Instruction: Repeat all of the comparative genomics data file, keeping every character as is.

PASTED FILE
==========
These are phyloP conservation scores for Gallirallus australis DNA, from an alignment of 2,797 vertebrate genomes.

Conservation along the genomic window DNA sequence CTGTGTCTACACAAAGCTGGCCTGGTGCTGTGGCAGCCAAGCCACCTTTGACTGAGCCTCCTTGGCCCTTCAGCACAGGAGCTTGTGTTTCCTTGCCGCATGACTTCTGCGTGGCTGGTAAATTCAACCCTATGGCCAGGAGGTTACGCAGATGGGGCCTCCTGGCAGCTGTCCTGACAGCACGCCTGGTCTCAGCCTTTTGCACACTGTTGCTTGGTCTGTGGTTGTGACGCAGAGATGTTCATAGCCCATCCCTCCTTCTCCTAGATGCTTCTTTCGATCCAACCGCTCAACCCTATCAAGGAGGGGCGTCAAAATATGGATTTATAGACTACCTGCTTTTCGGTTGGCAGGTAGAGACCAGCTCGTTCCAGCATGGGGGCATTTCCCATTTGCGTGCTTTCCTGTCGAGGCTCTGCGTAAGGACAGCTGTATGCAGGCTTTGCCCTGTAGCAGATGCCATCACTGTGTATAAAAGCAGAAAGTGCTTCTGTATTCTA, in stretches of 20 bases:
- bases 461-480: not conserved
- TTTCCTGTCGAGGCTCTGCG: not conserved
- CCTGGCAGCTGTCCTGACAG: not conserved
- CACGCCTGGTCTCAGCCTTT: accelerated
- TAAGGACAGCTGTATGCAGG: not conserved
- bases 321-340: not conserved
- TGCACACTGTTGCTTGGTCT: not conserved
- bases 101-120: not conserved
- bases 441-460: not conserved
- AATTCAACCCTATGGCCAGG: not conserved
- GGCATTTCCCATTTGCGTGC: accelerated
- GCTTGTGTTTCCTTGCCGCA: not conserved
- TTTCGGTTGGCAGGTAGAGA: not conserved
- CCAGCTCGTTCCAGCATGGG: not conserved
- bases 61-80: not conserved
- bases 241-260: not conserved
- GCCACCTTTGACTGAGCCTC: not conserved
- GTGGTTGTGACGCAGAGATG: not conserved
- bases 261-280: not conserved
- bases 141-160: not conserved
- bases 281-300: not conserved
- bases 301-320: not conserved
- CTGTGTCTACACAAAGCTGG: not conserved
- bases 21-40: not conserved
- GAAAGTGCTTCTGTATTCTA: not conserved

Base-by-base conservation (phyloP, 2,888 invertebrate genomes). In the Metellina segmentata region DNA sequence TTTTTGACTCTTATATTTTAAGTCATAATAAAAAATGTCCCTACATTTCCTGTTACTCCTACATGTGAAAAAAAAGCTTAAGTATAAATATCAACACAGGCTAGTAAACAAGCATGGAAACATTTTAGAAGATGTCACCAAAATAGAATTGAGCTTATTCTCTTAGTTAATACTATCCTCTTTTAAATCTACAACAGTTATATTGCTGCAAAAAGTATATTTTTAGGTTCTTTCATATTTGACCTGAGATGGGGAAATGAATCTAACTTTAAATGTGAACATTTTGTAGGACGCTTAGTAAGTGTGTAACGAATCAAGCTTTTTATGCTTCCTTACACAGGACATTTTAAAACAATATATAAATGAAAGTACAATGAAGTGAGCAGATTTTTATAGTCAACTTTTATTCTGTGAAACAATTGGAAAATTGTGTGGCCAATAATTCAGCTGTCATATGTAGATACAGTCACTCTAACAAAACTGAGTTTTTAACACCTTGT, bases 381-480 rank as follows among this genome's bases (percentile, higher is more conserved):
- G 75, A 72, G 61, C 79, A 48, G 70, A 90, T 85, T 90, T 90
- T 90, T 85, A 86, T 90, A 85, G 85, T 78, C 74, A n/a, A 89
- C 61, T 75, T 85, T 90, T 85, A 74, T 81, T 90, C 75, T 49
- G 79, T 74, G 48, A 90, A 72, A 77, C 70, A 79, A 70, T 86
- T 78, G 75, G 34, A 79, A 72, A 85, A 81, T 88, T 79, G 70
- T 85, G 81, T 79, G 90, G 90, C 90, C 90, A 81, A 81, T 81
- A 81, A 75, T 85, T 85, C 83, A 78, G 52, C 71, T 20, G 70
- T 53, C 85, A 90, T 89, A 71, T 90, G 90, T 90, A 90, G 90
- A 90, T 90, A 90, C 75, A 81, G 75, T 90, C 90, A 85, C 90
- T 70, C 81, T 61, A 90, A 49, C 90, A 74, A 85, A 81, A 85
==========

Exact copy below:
These are phyloP conservation scores for Gallirallus australis DNA, from an alignment of 2,797 vertebrate genomes.

Conservation along the genomic window DNA sequence CTGTGTCTACACAAAGCTGGCCTGGTGCTGTGGCAGCCAAGCCACCTTTGACTGAGCCTCCTTGGCCCTTCAGCACAGGAGCTTGTGTTTCCTTGCCGCATGACTTCTGCGTGGCTGGTAAATTCAACCCTATGGCCAGGAGGTTACGCAGATGGGGCCTCCTGGCAGCTGTCCTGACAGCACGCCTGGTCTCAGCCTTTTGCACACTGTTGCTTGGTCTGTGGTTGTGACGCAGAGATGTTCATAGCCCATCCCTCCTTCTCCTAGATGCTTCTTTCGATCCAACCGCTCAACCCTATCAAGGAGGGGCGTCAAAATATGGATTTATAGACTACCTGCTTTTCGGTTGGCAGGTAGAGACCAGCTCGTTCCAGCATGGGGGCATTTCCCATTTGCGTGCTTTCCTGTCGAGGCTCTGCGTAAGGACAGCTGTATGCAGGCTTTGCCCTGTAGCAGATGCCATCACTGTGTATAAAAGCAGAAAGTGCTTCTGTATTCTA, in stretches of 20 bases:
- bases 461-480: not conserved
- TTTCCTGTCGAGGCTCTGCG: not conserved
- CCTGGCAGCTGTCCTGACAG: not conserved
- CACGCCTGGTCTCAGCCTTT: accelerated
- TAAGGACAGCTGTATGCAGG: not conserved
- bases 321-340: not conserved
- TGCACACTGTTGCTTGGTCT: not conserved
- bases 101-120: not conserved
- bases 441-460: not conserved
- AATTCAACCCTATGGCCAGG: not conserved
- GGCATTTCCCATTTGCGTGC: accelerated
- GCTTGTGTTTCCTTGCCGCA: not conserved
- TTTCGGTTGGCAGGTAGAGA: not conserved
- CCAGCTCGTTCCAGCATGGG: not conserved
- bases 61-80: not conserved
- bases 241-260: not conserved
- GCCACCTTTGACTGAGCCTC: not conserved
- GTGGTTGTGACGCAGAGATG: not conserved
- bases 261-280: not conserved
- bases 141-160: not conserved
- bases 281-300: not conserved
- bases 301-320: not conserved
- CTGTGTCTACACAAAGCTGG: not conserved
- bases 21-40: not conserved
- GAAAGTGCTTCTGTATTCTA: not conserved

Base-by-base conservation (phyloP, 2,888 invertebrate genomes). In the Metellina segmentata region DNA sequence TTTTTGACTCTTATATTTTAAGTCATAATAAAAAATGTCCCTACATTTCCTGTTACTCCTACATGTGAAAAAAAAGCTTAAGTATAAATATCAACACAGGCTAGTAAACAAGCATGGAAACATTTTAGAAGATGTCACCAAAATAGAATTGAGCTTATTCTCTTAGTTAATACTATCCTCTTTTAAATCTACAACAGTTATATTGCTGCAAAAAGTATATTTTTAGGTTCTTTCATATTTGACCTGAGATGGGGAAATGAATCTAACTTTAAATGTGAACATTTTGTAGGACGCTTAGTAAGTGTGTAACGAATCAAGCTTTTTATGCTTCCTTACACAGGACATTTTAAAACAATATATAAATGAAAGTACAATGAAGTGAGCAGATTTTTATAGTCAACTTTTATTCTGTGAAACAATTGGAAAATTGTGTGGCCAATAATTCAGCTGTCATATGTAGATACAGTCACTCTAACAAAACTGAGTTTTTAACACCTTGT, bases 381-480 rank as follows among this genome's bases (percentile, higher is more conserved):
- G 75, A 72, G 61, C 79, A 48, G 70, A 90, T 85, T 90, T 90
- T 90, T 85, A 86, T 90, A 85, G 85, T 78, C 74, A n/a, A 89
- C 61, T 75, T 85, T 90, T 85, A 74, T 81, T 90, C 75, T 49
- G 79, T 74, G 48, A 90, A 72, A 77, C 70, A 79, A 70, T 86
- T 78, G 75, G 34, A 79, A 72, A 85, A 81, T 88, T 79, G 70
- T 85, G 81, T 79, G 90, G 90, C 90, C 90, A 81, A 81, T 81
- A 81, A 75, T 85, T 85, C 83, A 78, G 52, C 71, T 20, G 70
- T 53, C 85, A 90, T 89, A 71, T 90, G 90, T 90, A 90, G 90
- A 90, T 90, A 90, C 75, A 81, G 75, T 90, C 90, A 85, C 90
- T 70, C 81, T 61, A 90, A 49, C 90, A 74, A 85, A 81, A 85